It all sounds and looks similar to a backyard football game between family members on Thanksgiving, a reason why many high school football coaches have questioned the validity and importance of the leagues.
“I think they’re good but everybody has to be realistic: Nobody is blocking or tackling anybody,” said Brad Sidwell, Franklin High’s athletic director and football coach. “Not a lot is indicative. Kids are going on vacation all summer, so whoever shows up shows up. I don’t know if we have it in the right perspective, if you’re trying to make true valuations on kids with it.”
The other small hiccup: The coaches who instruct these players in the fall can only watch from the sidelines during the summer, due to restrictions by the Massachusetts Interscholastic Athletic Association.
Typically, former players or parents lead the way.
“When kids are getting told a million different things, it’s no different from an AAU basketball situation,” Sidwell said. “It’s good that they’re playing, but it’s just not the same.”
But for someone like Blumenberg, who spent just a week during a summer camp throwing passes while focusing most of his recent athletic energy on lacrosse, the league games have been a first chance to get to know Concord-Carlisle’s receivers, establish timing, develop a three-step drop, and find a consistent arm motion.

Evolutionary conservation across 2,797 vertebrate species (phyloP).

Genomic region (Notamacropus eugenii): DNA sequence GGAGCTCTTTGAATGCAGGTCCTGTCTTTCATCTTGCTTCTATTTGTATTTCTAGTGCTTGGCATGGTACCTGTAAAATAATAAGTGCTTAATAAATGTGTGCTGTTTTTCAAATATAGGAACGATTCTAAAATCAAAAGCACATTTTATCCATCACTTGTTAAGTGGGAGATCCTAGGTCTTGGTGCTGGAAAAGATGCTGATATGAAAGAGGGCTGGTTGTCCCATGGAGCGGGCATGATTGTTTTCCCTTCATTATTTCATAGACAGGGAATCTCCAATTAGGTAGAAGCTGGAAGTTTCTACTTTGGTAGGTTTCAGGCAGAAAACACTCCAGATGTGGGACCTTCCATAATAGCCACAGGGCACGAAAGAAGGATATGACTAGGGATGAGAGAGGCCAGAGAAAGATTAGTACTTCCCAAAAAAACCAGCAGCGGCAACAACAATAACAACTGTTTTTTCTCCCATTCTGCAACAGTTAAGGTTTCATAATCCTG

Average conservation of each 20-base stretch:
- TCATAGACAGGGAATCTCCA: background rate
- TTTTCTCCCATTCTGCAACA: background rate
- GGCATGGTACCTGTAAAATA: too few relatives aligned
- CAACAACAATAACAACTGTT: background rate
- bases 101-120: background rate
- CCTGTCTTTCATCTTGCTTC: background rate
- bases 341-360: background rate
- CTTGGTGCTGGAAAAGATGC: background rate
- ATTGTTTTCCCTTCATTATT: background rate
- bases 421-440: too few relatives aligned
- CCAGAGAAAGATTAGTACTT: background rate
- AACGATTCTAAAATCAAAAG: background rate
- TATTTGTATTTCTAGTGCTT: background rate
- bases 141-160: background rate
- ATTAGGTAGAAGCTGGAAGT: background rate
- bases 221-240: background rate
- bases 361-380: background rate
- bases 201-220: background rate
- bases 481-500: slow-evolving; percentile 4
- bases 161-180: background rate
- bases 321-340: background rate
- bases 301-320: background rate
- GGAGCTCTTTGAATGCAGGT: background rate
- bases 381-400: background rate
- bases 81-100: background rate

“It’s good practice,” Blumenberg said. “I’ve been noticing where the linebacker is, how far off the cornerbacks are, maybe how many safeties are out.”
And from teammate Boynton’s perspective, “It’s huge having this time to connect with Will,” he said. “Especially since a lot of the kids are new. It’s a good way to ease into the game, just being able to sit back there and get a feel.”
With Framingham High in a similar situation as fall approaches, as last year’s backup Chris Bloomingdale is about to take over the reins at quarterback, coach Gary Doherty said he has changed his mind on the value of the summer leagues.
“It’s helped our kids a lot, and if you asked me a year ago, I wouldn’t have said it much,” Doherty said.
“It helps build confidence, no doubt,” said Bloomingdale, whose team was 5-1 in its Tuesday night league. “We form a lot of chemistry too.”
Concord-Carlisle coach Mike Robichaud has mixed feelings on the summer leagues, and it would be hard to say that area coaches enjoy watching their star players compete in a game that could be confused for a high-level physical education class.
But it could be even more difficult to say that throwing a couple of hundred passes once a week has done anything to hurt the progress of young quarterbacks like Blumenberg.
Plus, he has less than two weeks before intense practices, filled with conditioning drills and hot temperatures, are bound to take over his life.
“I’ve been having fun,” he said.
For now, that might be all that matters.
Jason Mastrodonato can be reached at firstname.lastname@example.org.